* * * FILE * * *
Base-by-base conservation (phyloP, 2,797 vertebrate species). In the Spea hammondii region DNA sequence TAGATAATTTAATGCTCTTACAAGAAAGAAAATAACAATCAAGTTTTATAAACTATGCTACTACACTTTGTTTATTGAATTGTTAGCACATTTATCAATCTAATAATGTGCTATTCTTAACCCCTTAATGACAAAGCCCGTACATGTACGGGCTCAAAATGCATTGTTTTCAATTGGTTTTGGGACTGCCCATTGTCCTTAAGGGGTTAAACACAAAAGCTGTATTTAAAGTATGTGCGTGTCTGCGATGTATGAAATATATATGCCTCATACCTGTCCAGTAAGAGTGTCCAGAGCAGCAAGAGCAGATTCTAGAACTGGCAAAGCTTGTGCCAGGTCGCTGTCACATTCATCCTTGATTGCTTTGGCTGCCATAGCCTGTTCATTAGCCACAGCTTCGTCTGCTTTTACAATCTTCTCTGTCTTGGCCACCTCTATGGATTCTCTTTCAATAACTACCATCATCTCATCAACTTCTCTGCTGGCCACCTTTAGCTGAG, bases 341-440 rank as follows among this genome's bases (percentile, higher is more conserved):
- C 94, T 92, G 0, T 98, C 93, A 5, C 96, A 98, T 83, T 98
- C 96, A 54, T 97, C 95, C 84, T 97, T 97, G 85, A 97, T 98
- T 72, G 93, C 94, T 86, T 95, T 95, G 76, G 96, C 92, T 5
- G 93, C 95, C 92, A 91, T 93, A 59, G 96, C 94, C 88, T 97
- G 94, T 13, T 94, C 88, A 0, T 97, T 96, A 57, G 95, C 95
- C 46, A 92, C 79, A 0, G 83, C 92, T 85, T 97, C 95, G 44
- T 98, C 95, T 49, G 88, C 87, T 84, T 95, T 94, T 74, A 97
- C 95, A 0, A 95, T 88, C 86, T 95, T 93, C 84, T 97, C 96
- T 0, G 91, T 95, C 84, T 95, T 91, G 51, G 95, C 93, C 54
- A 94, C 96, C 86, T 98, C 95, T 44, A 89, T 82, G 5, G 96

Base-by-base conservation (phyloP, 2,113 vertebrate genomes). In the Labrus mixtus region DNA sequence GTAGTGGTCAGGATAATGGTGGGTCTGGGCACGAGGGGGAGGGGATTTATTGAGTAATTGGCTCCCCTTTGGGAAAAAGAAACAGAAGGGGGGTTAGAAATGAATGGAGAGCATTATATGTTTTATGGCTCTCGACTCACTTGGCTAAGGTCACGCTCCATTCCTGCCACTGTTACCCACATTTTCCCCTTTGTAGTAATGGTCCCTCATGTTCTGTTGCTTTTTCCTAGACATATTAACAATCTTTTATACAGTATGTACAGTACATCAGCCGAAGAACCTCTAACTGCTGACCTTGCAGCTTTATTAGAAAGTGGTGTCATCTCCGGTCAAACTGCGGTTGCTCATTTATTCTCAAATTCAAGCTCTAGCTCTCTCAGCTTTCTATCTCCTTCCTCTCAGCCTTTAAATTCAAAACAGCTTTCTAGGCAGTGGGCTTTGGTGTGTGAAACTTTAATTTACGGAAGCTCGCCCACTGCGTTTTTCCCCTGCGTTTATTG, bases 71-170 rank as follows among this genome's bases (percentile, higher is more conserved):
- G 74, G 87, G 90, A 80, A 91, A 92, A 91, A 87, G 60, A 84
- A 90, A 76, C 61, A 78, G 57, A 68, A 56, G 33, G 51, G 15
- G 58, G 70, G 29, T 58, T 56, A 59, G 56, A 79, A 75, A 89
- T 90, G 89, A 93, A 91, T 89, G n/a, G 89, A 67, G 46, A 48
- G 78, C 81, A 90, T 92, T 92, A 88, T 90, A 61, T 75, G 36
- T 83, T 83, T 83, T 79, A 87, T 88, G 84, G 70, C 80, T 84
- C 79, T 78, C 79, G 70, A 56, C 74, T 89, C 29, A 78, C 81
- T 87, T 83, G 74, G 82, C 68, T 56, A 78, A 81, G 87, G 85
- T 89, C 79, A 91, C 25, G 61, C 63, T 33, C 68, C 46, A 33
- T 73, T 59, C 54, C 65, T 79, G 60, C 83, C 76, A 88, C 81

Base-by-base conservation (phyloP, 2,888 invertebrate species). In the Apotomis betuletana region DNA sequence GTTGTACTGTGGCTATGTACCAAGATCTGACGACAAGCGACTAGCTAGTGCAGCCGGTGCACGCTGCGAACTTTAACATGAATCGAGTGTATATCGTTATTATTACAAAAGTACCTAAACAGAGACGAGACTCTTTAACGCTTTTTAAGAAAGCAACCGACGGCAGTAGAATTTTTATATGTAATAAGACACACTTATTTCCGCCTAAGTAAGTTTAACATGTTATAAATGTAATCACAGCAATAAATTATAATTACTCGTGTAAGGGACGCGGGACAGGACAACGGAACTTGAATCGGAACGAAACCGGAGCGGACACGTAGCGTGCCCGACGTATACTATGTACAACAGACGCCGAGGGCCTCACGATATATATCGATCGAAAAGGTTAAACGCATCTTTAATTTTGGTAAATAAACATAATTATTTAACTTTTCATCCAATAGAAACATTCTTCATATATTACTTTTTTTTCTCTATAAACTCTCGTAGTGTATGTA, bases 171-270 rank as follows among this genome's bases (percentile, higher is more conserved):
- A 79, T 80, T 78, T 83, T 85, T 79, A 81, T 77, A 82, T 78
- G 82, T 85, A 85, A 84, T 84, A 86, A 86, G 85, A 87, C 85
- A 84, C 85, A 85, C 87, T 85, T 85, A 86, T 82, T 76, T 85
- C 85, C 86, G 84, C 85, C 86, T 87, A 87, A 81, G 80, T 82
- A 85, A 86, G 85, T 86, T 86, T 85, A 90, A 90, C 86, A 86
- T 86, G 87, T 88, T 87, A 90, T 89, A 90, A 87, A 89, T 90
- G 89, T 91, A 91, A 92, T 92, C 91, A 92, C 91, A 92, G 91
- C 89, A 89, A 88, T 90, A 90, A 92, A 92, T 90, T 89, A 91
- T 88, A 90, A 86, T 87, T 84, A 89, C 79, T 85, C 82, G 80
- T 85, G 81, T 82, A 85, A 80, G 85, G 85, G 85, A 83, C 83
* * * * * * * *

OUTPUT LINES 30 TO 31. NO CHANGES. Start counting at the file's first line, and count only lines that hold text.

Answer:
- G 89, T 91, A 91, A 92, T 92, C 91, A 92, C 91, A 92, G 91
- C 89, A 89, A 88, T 90, A 90, A 92, A 92, T 90, T 89, A 91